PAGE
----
A grain elevator on the Buffalo River will be transformed into a brewery entertainment and recreation complex, perhaps as soon as next spring.
Developers plan to spend $15 million to convert the inactive 8-acre Wheeler-GLF grain elevator site at 333 Ganson St., located several hundred feet from the General Mills entrance by the Michigan Street Bridge, into a waterfront attraction with bars, restaurants, a brewery, an entertainment venue and ice rinks. The site is now used to store heavy equipment.
The area is across the channel from the new RiverFest Park and Ohio Street, which links the inner and outer harbors, and is being converted into an attractive $11.3 million parkway beginning this fall, where a new Buffalo Scholastic Rowing Association center is breaking ground. Down the street is the emerging cluster of grain elevators known as Silo City.
The developers say the early phases of the project – to be called Buffalo RiverWorks – are expected to open by Memorial Day, with the goal of making the site fully functional one year from now.
Among the planned attractions are:
• Silos that have bars, restaurants and a brewery, with an outside circular staircase leading to a rooftop bar 90 feet in the air.
• Year-round concerts, athletic competitions and other events held in two joined warehouses with an added atrium, which will be able to hold 5,000 people.
• Seasonal ice rinks for adult amateur hockey and curling that also will serve as the home of the 2014 Labatt Blue Buffalo Pond Hockey Tournament. Soccer and lacrosse in the summer are also possibilities.
• Recreational boating, with docks along a 720-foot concrete wharf.
• An artificially created sand beach.
• A brewery operated by Earl Ketry, one of the developers who also owns Pearl Street Grill & Brewery.
Under consideration for a future phase is a $25 million, 100-room hotel that would incorporate new construction with an L-shaped feed mill, which people could sleep in.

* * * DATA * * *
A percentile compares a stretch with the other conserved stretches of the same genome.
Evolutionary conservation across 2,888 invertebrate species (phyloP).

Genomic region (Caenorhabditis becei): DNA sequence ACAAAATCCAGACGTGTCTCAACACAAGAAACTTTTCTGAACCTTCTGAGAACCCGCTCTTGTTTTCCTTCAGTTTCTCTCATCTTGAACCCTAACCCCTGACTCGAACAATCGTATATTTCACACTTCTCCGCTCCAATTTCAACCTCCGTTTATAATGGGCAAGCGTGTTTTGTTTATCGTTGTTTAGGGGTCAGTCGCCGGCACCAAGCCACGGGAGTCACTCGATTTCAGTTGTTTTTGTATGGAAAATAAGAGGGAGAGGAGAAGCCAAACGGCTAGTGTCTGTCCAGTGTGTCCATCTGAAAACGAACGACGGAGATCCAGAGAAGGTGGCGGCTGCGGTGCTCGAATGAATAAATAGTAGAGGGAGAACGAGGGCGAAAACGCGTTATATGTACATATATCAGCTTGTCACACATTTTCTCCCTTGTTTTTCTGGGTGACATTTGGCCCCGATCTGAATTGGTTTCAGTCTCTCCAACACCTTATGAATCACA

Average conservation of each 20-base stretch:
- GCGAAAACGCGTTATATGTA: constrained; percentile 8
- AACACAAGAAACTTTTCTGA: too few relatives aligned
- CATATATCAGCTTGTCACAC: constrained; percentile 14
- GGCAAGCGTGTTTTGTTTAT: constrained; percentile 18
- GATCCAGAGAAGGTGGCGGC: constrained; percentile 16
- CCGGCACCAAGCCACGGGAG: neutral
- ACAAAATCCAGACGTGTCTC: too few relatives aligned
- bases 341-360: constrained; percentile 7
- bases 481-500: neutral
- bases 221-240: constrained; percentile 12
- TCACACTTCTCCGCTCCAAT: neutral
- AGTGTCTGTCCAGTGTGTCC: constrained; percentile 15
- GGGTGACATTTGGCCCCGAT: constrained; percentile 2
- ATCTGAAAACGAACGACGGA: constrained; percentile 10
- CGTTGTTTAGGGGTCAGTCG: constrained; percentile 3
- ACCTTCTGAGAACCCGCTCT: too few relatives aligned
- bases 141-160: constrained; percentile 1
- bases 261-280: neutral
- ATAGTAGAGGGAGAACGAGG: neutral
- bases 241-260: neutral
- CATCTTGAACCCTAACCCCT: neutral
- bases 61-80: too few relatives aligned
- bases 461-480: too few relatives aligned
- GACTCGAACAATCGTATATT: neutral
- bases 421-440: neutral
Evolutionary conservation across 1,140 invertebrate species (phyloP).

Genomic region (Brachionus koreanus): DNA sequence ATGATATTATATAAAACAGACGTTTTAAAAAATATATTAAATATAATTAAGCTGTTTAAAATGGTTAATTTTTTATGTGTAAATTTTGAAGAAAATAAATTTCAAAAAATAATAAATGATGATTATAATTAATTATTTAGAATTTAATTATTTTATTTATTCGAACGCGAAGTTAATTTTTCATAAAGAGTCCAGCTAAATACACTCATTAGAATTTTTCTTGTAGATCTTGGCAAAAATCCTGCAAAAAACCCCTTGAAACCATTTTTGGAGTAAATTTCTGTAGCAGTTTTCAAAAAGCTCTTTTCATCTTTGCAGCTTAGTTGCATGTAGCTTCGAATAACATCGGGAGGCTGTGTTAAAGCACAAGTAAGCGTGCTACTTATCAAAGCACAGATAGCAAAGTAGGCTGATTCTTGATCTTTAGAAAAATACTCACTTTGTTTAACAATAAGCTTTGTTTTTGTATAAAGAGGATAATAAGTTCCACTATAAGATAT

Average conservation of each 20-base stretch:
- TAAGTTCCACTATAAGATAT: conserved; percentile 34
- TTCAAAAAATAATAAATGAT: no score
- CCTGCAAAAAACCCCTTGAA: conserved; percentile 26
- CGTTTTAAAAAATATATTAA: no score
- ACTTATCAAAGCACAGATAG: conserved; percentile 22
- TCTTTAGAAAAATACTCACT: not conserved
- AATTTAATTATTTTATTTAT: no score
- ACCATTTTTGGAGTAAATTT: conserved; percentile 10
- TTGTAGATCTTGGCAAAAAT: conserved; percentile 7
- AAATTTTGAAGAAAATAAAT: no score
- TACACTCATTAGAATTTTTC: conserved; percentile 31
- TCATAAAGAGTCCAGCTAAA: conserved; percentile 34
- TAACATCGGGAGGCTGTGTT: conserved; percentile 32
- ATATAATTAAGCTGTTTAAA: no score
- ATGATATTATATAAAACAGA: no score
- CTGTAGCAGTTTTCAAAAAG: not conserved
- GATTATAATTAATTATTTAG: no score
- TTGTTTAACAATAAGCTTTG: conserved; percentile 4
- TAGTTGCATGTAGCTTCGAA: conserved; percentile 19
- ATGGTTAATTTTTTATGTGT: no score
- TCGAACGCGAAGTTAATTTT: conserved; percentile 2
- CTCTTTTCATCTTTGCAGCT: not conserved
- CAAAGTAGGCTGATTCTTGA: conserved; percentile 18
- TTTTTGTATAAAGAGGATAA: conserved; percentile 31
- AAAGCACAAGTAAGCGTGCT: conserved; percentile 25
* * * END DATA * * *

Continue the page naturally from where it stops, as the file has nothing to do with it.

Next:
“We’re building a facility that is not just a Western New York hangout, but a regionwide attraction that will bring outside dollars and be a real wealth generator for the region,” said Doug Swift, one of the developers.
“The Buffalo River zone between Michigan Street and the Ohio Street Bridge is an untapped resource, and I think this will be a catalyst that will generate interest beyond our site’s boundaries,” he said. “That whole area is going to change in the next 10 years.”
Swift has been a partner in several projects including Larkin at Exchange and the Genesee Gateway.
Jon Williams, who heads Ontario Specialty Contracting, which owns the site and will maintain its corporate office there, is the third member of the development group operating as Buffalo RiverWorks LLC and Ganson Entertainment LLC.
The project continues the momentum led by the Canalside development on the inner harbor, which has seen hundreds of millions of dollars in public and private investment; the outer harbor, where Gov. Andrew M. Cuomo’s September announcement of a new state park added to a long list of completed projects in recent years; and the ongoing cleanup of the Buffalo River, which Buffalo Niagara Riverkeeper has steered with $75 million in federal funds.